During detoxing, physical and mental health assessments will be conducted, and medications will be prescribed to address any medical conditions that may affect the client’s withdrawal process. More attention will often be given to clients who show signs of a medical condition that could cause complications or detoxify on medication for this period.

Morphine detoxification is not comfortable for anyone dependent on the drug. The severity of withdrawal will depend on how much morphine the client has been taking. It would be best to take notes while detoxing to help develop a timeline of your experience during the recovery process. You can also use this information to help explain the detox process to your family. A timeline will also keep you focused on the steps you need to follow to overcome addiction.

Inpatient Care

The most intensive treatment for addiction takes place in an inpatient program. This is done regularly, and clients are not allowed to leave unless they are accompanied by a staff member from the opiate rehabilitation center.

Clients admitted into inpatient care often begin their detoxification process within the first few hours of entering the facility. Staff members will provide them with medications and supportive care until they have weaned off morphine. Clients receiving medical and psychological care may be required to stay in the facility for a more extended period than those who only receive medical treatment.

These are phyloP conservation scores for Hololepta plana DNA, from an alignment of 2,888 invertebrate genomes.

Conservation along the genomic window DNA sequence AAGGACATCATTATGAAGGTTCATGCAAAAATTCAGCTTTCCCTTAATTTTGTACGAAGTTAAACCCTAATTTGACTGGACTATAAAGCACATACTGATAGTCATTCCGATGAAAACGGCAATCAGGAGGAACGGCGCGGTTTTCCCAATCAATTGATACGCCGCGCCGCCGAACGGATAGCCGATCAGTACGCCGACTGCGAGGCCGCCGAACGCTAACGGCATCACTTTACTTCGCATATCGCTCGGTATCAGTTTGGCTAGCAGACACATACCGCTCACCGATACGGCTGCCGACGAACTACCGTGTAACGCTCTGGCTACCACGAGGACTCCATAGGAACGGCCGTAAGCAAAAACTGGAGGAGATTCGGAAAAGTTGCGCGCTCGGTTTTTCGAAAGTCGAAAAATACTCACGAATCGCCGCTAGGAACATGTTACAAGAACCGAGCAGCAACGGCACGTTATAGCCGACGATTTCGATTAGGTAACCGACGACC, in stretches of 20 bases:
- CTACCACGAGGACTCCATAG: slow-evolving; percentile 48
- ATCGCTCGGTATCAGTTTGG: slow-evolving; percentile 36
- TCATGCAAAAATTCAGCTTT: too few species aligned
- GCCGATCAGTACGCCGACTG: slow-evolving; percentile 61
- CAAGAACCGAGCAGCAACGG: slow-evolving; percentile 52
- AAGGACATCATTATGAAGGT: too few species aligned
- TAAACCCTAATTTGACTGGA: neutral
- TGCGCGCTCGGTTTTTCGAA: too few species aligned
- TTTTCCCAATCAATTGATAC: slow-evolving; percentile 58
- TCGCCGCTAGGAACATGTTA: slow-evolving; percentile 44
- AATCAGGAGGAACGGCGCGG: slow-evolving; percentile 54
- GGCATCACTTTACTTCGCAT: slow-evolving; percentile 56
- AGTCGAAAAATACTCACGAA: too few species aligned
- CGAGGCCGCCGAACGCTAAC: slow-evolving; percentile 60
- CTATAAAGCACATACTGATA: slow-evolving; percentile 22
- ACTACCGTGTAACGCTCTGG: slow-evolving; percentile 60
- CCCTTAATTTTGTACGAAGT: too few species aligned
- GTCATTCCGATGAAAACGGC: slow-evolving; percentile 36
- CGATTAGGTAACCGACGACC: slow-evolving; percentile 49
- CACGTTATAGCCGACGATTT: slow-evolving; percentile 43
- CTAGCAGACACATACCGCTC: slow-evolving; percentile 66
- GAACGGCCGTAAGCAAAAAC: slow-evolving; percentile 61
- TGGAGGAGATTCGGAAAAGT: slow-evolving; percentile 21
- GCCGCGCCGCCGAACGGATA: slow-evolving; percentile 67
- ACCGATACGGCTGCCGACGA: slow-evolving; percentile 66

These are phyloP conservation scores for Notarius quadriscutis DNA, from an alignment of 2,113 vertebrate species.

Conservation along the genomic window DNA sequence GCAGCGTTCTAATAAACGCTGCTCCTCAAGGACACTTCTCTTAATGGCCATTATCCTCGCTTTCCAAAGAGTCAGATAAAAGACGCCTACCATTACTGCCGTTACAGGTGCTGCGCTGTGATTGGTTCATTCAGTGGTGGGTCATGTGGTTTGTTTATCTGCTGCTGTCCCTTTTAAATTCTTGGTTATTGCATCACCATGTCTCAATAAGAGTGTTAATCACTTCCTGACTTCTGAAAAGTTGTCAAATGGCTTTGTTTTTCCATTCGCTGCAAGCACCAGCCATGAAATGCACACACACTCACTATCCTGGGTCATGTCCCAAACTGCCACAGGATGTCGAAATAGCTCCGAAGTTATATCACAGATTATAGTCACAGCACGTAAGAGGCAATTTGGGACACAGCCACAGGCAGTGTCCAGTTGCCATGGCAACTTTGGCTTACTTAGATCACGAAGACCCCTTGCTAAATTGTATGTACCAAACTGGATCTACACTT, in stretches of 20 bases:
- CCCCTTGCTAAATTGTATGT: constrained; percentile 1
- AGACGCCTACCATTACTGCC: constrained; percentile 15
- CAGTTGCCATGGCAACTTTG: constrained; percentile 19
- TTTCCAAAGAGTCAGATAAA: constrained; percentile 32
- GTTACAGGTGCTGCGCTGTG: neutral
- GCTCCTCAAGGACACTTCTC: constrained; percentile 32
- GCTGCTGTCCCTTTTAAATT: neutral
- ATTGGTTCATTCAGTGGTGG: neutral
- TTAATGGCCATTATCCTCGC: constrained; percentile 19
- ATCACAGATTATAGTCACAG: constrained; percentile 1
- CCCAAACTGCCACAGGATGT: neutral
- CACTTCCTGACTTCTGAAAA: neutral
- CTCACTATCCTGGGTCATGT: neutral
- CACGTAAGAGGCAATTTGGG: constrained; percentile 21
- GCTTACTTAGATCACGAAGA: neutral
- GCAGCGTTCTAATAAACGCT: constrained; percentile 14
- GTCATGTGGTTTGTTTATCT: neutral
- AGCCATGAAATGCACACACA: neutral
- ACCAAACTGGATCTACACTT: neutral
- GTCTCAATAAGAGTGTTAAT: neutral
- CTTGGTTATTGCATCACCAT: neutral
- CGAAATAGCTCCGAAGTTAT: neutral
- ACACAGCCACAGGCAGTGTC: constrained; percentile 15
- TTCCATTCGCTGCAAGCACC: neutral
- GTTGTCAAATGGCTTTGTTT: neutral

Intensive Outpatient Program

An intensive outpatient program is an option for clients who cannot afford to stay in an inpatient program or do not have time due to other obligations, such as work or family commitments. You may choose to take a less expensive treatment option if you cannot afford inpatient treatment. Intensive outpatient programs can last up to 28 days.

Morphine Detoxification

Detox is the removal of drugs from a client’s body. It is the last step in recovery. It may take place in an outpatient or inpatient setting. The length of morphine detoxification can depend on the type of morphine being used and individual factors such as health status and tolerance levels. Typically, medically supervised detox takes place over days to weeks or longer, depending on factors such as the amount of time spent abusing morphine and the route of administration, i.e., intravenously (IV), epidural, intrathecal, oral, or smoked.

For an opioid detox to be successful, the person participating in the program must be honest and forthcoming during all stages of treatment. Often, people with a history of drug abuse may experience withdrawal symptoms used to prevent relapse in the form of cravings. They may subconsciously try to avoid withdrawal by continuing to use morphine.

Drug addiction is hard to overcome on your own, so it is important to seek out professional treatment.

Admitting that you have a problem and admitting yourself into treatment or a rehabilitation center for pain management is essential for morphine detox.

Morphine withdrawal symptoms include:

• Cravings – The person experiencing this will become fixated on having another dose of the drug and often find themselves searching for a way to obtain it.

• Agitation – The client will often become agitated and irritable, especially when around family or friends who are not drinking or using drugs. They may find themselves restless and agitated at night when they should be sleeping.